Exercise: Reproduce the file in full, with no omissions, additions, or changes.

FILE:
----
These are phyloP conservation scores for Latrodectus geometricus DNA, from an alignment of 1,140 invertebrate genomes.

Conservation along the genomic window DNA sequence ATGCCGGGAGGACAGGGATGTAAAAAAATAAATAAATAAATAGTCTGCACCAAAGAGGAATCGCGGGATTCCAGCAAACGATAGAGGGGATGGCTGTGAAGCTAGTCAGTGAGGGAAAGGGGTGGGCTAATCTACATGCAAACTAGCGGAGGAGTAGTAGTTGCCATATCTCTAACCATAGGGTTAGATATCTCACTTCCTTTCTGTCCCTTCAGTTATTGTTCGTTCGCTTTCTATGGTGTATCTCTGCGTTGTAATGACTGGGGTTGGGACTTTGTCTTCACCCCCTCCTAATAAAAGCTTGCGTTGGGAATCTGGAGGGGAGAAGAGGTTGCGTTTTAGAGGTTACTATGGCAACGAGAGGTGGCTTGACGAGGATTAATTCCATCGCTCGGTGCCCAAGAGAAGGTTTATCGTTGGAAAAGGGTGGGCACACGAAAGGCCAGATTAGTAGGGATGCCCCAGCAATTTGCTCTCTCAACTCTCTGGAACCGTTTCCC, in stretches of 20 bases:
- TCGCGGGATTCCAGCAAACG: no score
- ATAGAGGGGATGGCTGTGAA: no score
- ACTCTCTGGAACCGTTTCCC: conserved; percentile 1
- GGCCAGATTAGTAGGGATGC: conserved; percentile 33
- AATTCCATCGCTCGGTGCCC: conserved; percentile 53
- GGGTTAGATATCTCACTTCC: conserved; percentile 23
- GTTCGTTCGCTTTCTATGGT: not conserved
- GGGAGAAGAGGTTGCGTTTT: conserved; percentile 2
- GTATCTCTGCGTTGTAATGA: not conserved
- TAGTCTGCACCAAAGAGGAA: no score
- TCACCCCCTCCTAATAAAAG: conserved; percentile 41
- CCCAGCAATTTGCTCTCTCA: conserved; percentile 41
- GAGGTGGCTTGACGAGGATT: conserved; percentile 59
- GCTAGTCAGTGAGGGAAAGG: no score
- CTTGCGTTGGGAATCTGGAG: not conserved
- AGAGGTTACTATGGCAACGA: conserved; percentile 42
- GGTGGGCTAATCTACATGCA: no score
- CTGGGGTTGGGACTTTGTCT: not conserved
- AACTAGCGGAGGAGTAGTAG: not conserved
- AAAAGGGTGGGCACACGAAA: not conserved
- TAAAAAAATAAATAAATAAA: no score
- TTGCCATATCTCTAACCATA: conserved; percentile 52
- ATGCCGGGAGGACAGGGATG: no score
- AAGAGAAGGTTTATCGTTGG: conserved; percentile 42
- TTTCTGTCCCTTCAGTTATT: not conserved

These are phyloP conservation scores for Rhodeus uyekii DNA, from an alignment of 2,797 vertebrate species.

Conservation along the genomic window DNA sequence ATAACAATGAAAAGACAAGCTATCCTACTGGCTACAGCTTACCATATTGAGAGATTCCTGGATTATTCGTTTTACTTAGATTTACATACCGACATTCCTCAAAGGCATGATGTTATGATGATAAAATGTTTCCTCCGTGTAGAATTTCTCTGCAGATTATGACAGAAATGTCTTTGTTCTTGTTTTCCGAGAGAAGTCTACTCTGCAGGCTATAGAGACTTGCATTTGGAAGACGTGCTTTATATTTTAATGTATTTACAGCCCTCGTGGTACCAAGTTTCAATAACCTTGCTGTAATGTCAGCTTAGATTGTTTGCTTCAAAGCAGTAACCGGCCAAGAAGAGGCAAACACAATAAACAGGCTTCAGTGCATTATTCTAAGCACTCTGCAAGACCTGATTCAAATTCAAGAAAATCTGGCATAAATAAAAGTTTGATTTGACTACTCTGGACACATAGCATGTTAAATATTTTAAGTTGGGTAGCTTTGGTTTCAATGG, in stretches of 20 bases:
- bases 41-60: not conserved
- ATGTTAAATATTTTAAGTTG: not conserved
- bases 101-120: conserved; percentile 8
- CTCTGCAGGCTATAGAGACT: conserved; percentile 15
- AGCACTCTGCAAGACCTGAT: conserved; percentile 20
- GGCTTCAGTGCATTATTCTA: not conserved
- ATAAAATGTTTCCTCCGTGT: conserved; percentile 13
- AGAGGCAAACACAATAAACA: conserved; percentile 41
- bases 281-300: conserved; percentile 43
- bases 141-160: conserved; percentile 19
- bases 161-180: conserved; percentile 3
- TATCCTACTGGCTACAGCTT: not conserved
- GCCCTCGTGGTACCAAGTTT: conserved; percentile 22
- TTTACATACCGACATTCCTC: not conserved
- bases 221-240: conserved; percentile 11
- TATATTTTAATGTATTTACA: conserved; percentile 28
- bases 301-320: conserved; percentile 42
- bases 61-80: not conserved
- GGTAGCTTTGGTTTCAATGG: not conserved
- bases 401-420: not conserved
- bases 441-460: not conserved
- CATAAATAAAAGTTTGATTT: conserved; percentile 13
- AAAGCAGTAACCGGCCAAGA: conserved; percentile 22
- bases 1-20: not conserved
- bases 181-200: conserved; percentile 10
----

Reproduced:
These are phyloP conservation scores for Latrodectus geometricus DNA, from an alignment of 1,140 invertebrate genomes.

Conservation along the genomic window DNA sequence ATGCCGGGAGGACAGGGATGTAAAAAAATAAATAAATAAATAGTCTGCACCAAAGAGGAATCGCGGGATTCCAGCAAACGATAGAGGGGATGGCTGTGAAGCTAGTCAGTGAGGGAAAGGGGTGGGCTAATCTACATGCAAACTAGCGGAGGAGTAGTAGTTGCCATATCTCTAACCATAGGGTTAGATATCTCACTTCCTTTCTGTCCCTTCAGTTATTGTTCGTTCGCTTTCTATGGTGTATCTCTGCGTTGTAATGACTGGGGTTGGGACTTTGTCTTCACCCCCTCCTAATAAAAGCTTGCGTTGGGAATCTGGAGGGGAGAAGAGGTTGCGTTTTAGAGGTTACTATGGCAACGAGAGGTGGCTTGACGAGGATTAATTCCATCGCTCGGTGCCCAAGAGAAGGTTTATCGTTGGAAAAGGGTGGGCACACGAAAGGCCAGATTAGTAGGGATGCCCCAGCAATTTGCTCTCTCAACTCTCTGGAACCGTTTCCC, in stretches of 20 bases:
- TCGCGGGATTCCAGCAAACG: no score
- ATAGAGGGGATGGCTGTGAA: no score
- ACTCTCTGGAACCGTTTCCC: conserved; percentile 1
- GGCCAGATTAGTAGGGATGC: conserved; percentile 33
- AATTCCATCGCTCGGTGCCC: conserved; percentile 53
- GGGTTAGATATCTCACTTCC: conserved; percentile 23
- GTTCGTTCGCTTTCTATGGT: not conserved
- GGGAGAAGAGGTTGCGTTTT: conserved; percentile 2
- GTATCTCTGCGTTGTAATGA: not conserved
- TAGTCTGCACCAAAGAGGAA: no score
- TCACCCCCTCCTAATAAAAG: conserved; percentile 41
- CCCAGCAATTTGCTCTCTCA: conserved; percentile 41
- GAGGTGGCTTGACGAGGATT: conserved; percentile 59
- GCTAGTCAGTGAGGGAAAGG: no score
- CTTGCGTTGGGAATCTGGAG: not conserved
- AGAGGTTACTATGGCAACGA: conserved; percentile 42
- GGTGGGCTAATCTACATGCA: no score
- CTGGGGTTGGGACTTTGTCT: not conserved
- AACTAGCGGAGGAGTAGTAG: not conserved
- AAAAGGGTGGGCACACGAAA: not conserved
- TAAAAAAATAAATAAATAAA: no score
- TTGCCATATCTCTAACCATA: conserved; percentile 52
- ATGCCGGGAGGACAGGGATG: no score
- AAGAGAAGGTTTATCGTTGG: conserved; percentile 42
- TTTCTGTCCCTTCAGTTATT: not conserved

These are phyloP conservation scores for Rhodeus uyekii DNA, from an alignment of 2,797 vertebrate species.

Conservation along the genomic window DNA sequence ATAACAATGAAAAGACAAGCTATCCTACTGGCTACAGCTTACCATATTGAGAGATTCCTGGATTATTCGTTTTACTTAGATTTACATACCGACATTCCTCAAAGGCATGATGTTATGATGATAAAATGTTTCCTCCGTGTAGAATTTCTCTGCAGATTATGACAGAAATGTCTTTGTTCTTGTTTTCCGAGAGAAGTCTACTCTGCAGGCTATAGAGACTTGCATTTGGAAGACGTGCTTTATATTTTAATGTATTTACAGCCCTCGTGGTACCAAGTTTCAATAACCTTGCTGTAATGTCAGCTTAGATTGTTTGCTTCAAAGCAGTAACCGGCCAAGAAGAGGCAAACACAATAAACAGGCTTCAGTGCATTATTCTAAGCACTCTGCAAGACCTGATTCAAATTCAAGAAAATCTGGCATAAATAAAAGTTTGATTTGACTACTCTGGACACATAGCATGTTAAATATTTTAAGTTGGGTAGCTTTGGTTTCAATGG, in stretches of 20 bases:
- bases 41-60: not conserved
- ATGTTAAATATTTTAAGTTG: not conserved
- bases 101-120: conserved; percentile 8
- CTCTGCAGGCTATAGAGACT: conserved; percentile 15
- AGCACTCTGCAAGACCTGAT: conserved; percentile 20
- GGCTTCAGTGCATTATTCTA: not conserved
- ATAAAATGTTTCCTCCGTGT: conserved; percentile 13
- AGAGGCAAACACAATAAACA: conserved; percentile 41
- bases 281-300: conserved; percentile 43
- bases 141-160: conserved; percentile 19
- bases 161-180: conserved; percentile 3
- TATCCTACTGGCTACAGCTT: not conserved
- GCCCTCGTGGTACCAAGTTT: conserved; percentile 22
- TTTACATACCGACATTCCTC: not conserved
- bases 221-240: conserved; percentile 11
- TATATTTTAATGTATTTACA: conserved; percentile 28
- bases 301-320: conserved; percentile 42
- bases 61-80: not conserved
- GGTAGCTTTGGTTTCAATGG: not conserved
- bases 401-420: not conserved
- bases 441-460: not conserved
- CATAAATAAAAGTTTGATTT: conserved; percentile 13
- AAAGCAGTAACCGGCCAAGA: conserved; percentile 22
- bases 1-20: not conserved
- bases 181-200: conserved; percentile 10